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39. ARTHUR STREETON

39. ARTHUR STREETON The Oak Lane 1909 image

39. ARTHUR STREETON

03Mar 2021
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Writing to fellow artist Walter Withers (1854-1914) in May 1909, Arthur Streeton reported, ‘I’m off with [Tom] Roberts on a cycling trip through Dorset to look for subjects for the Summer.’1 This excursion through Roberts’ native county would follow in the footsteps of JMW Turner (1775-1851) and John Constable (1776-1837), the two great forerunners of modern British landscape painting.2 The trip included a visit to Corfe Castle, built by William the Conqueror in the eleventh century and partly destroyed during the English Civil War.  Streeton’s best-known painting of the subject - Corfe Castle 1909 in the National Gallery of Victoria - adopted the sepia-toned palette of Turner’s watercolours a century earlier, presenting a typically Romantic image of the castle’s stony ruins beneath a sky of billowing cloud.

Originating from a separate leg of the artists’ journey, The Oak Lane is a picture of rural tranquillity.  Here we glimpse a woman walking down a quiet country lane, framed by dense curtains of sprawling foliage.  Streeton has perfectly captured the atmosphere of the English countryside in summertime, employing loose, broken brushwork to render dramatic contrasts of light and shade.  Streeton’s use of foliage as a compositional device in The Oak Lane is reminiscent of Constable’s 1826 painting The Cornfield in the National Gallery, London, where oak trees frame a distant view of crops and low hills.  The oak holds a powerfully resonant place within English history and folklore, serving as a long-held symbol of national prosperity and fortitude.  And yet The Oak Lane is also very much a painting of its time, embracing Edwardian-era notions of natural beauty, femininity and nostalgia.3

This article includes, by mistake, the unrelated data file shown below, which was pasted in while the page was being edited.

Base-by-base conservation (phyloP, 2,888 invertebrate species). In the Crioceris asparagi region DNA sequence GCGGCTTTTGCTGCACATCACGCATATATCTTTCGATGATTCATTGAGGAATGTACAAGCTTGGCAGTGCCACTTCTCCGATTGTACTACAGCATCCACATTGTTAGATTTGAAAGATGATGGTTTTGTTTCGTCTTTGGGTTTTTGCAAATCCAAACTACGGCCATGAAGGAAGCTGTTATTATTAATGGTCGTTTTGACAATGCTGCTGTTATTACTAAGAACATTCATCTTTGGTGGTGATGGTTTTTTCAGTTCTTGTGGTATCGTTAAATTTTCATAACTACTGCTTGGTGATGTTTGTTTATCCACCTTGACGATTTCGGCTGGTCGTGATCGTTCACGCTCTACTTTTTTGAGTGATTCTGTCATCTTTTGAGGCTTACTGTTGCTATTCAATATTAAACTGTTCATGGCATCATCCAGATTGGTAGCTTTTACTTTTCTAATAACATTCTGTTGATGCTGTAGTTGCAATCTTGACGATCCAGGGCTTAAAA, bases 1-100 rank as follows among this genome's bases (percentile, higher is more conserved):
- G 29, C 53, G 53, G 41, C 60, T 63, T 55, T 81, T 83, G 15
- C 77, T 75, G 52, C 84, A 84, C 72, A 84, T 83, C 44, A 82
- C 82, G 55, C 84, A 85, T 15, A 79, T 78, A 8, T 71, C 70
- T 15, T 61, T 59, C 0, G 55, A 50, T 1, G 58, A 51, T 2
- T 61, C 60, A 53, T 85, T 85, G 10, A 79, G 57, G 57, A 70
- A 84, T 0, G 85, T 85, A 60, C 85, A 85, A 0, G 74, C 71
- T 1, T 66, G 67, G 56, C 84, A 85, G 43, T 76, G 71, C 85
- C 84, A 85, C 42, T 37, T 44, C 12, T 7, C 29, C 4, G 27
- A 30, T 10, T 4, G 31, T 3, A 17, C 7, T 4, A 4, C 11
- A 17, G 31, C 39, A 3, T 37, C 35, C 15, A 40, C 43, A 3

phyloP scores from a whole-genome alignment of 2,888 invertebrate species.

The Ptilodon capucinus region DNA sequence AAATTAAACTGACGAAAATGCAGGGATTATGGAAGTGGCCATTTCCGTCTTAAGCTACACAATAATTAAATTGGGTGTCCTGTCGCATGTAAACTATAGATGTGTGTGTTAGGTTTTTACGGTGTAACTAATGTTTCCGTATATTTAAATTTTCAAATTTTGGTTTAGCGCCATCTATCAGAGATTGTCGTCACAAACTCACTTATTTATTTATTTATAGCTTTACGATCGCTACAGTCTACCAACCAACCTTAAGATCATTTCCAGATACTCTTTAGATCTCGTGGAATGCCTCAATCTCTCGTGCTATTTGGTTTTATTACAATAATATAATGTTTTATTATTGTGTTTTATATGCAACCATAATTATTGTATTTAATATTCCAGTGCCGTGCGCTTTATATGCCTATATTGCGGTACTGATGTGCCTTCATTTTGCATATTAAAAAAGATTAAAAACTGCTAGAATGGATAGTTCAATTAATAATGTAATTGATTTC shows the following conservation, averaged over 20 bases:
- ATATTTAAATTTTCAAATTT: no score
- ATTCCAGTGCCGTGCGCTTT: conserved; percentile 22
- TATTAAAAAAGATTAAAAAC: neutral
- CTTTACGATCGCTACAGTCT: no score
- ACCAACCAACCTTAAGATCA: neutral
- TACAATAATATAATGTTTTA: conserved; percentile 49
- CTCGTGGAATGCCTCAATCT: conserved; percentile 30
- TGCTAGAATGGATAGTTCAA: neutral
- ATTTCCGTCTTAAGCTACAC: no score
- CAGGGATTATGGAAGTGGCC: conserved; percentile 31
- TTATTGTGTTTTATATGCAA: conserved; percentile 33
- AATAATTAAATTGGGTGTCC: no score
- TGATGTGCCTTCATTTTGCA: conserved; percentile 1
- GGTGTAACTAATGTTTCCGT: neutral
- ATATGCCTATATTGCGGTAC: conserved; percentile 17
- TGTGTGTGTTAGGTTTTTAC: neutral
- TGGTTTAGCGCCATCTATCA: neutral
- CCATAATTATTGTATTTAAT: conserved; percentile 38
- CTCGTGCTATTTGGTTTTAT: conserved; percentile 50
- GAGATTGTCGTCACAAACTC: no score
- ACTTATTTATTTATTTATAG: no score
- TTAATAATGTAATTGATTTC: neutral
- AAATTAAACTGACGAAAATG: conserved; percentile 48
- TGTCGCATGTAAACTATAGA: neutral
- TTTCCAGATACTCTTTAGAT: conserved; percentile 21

The Oak Lane dates from the most auspicious phase of Streeton’s time in England, when he began to enjoy a greater level of acceptance within the British art establishment.  Having arrived in London in May 1897, Streeton’s early years in England had been characterised by poverty, professional rejection and homesickness.4 His blossoming relationship with Canadian-born violinist Nora Clench and their subsequent marriage in January 1908 marked a vital turning point, providing Streeton with an expanded social circle and renewed artistic confidence. Streeton began to exhibit regularly in London and Paris and was elected as a member of the Royal Society of British Artists and Royal Institute of Oil Painters. 

As with other English landscapes of this period, The Oak Lane appears to have been held over for exhibition in Australia, making its first public appearance at the Victorian Artists’ Society Galleries in June 1914, on the eve of World War I. The Oak Lane was aptly described by a critic at the time as ‘a framed poem.’6 Streeton’s known fondness for poetry may well have extended to the following, from Alfred Lord Tennyson:

Live thy Life,
Young and old,
Like yon oak,
Bright in spring,
Living gold;

Summer-rich
Then; and then
Autumn-changed
Soberer-hued
Gold again.

All his leaves
Fall'n at length,
Look, he stands,
Trunk and bough
Naked strength.7

 

Footnotes:

1. Letter from Arthur Streeton to Walter Withers, March 1909, quoted in Smith, G., Arthur Streeton, 1867-1943, National Gallery of Victoria, Melbourne, 1995, p.150
2. Eagle, M., The Oil Paintings of Arthur Streeton in the National Gallery of Australia, National Gallery of Australia, Canberra, 1994, p.135
3. Smith, G., Arthur Streeton, 1867-1943, p.132
4. Ibid., p.131
5. Ibid., p.197
6. 'A Woman's Melbourne Letter,' Western Mail, Perth, 19 June 1914, p.43
7. Tennyson, A., ‘The Oak,’ in The Complete Works of Alfred Lord Tennyson, Frederick A. Stokes, New York, 1891, vol.1, p.464

Catherine Baxendale B Phil (Hons), MA (Art Curatorship)